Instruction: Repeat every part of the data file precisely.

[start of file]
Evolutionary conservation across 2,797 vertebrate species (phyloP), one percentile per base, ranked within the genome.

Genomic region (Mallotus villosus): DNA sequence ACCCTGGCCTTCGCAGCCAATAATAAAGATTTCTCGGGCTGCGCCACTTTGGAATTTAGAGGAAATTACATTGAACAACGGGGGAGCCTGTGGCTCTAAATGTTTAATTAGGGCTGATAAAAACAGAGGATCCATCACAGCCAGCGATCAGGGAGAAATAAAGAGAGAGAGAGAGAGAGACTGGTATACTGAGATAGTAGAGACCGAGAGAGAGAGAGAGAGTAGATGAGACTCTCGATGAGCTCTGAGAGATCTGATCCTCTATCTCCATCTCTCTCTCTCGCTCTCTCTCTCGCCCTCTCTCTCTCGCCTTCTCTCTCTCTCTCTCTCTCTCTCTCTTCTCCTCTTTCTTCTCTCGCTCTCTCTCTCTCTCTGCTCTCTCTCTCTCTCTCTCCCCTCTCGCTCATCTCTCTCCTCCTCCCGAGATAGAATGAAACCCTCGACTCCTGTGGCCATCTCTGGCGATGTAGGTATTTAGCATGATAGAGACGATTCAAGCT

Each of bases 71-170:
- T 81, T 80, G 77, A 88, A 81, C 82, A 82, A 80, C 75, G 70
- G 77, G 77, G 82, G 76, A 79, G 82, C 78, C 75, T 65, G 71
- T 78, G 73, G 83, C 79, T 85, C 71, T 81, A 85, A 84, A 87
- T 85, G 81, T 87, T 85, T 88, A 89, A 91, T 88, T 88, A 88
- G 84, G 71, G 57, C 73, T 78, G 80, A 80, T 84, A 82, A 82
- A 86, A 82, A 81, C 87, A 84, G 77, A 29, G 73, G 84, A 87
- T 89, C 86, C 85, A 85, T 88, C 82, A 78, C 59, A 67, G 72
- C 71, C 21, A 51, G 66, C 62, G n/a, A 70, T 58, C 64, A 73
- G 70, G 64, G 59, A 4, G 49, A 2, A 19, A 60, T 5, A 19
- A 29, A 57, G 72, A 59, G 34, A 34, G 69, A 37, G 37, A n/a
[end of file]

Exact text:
Evolutionary conservation across 2,797 vertebrate species (phyloP), one percentile per base, ranked within the genome.

Genomic region (Mallotus villosus): DNA sequence ACCCTGGCCTTCGCAGCCAATAATAAAGATTTCTCGGGCTGCGCCACTTTGGAATTTAGAGGAAATTACATTGAACAACGGGGGAGCCTGTGGCTCTAAATGTTTAATTAGGGCTGATAAAAACAGAGGATCCATCACAGCCAGCGATCAGGGAGAAATAAAGAGAGAGAGAGAGAGAGACTGGTATACTGAGATAGTAGAGACCGAGAGAGAGAGAGAGAGTAGATGAGACTCTCGATGAGCTCTGAGAGATCTGATCCTCTATCTCCATCTCTCTCTCTCGCTCTCTCTCTCGCCCTCTCTCTCTCGCCTTCTCTCTCTCTCTCTCTCTCTCTCTCTTCTCCTCTTTCTTCTCTCGCTCTCTCTCTCTCTCTGCTCTCTCTCTCTCTCTCTCCCCTCTCGCTCATCTCTCTCCTCCTCCCGAGATAGAATGAAACCCTCGACTCCTGTGGCCATCTCTGGCGATGTAGGTATTTAGCATGATAGAGACGATTCAAGCT

Each of bases 71-170:
- T 81, T 80, G 77, A 88, A 81, C 82, A 82, A 80, C 75, G 70
- G 77, G 77, G 82, G 76, A 79, G 82, C 78, C 75, T 65, G 71
- T 78, G 73, G 83, C 79, T 85, C 71, T 81, A 85, A 84, A 87
- T 85, G 81, T 87, T 85, T 88, A 89, A 91, T 88, T 88, A 88
- G 84, G 71, G 57, C 73, T 78, G 80, A 80, T 84, A 82, A 82
- A 86, A 82, A 81, C 87, A 84, G 77, A 29, G 73, G 84, A 87
- T 89, C 86, C 85, A 85, T 88, C 82, A 78, C 59, A 67, G 72
- C 71, C 21, A 51, G 66, C 62, G n/a, A 70, T 58, C 64, A 73
- G 70, G 64, G 59, A 4, G 49, A 2, A 19, A 60, T 5, A 19
- A 29, A 57, G 72, A 59, G 34, A 34, G 69, A 37, G 37, A n/a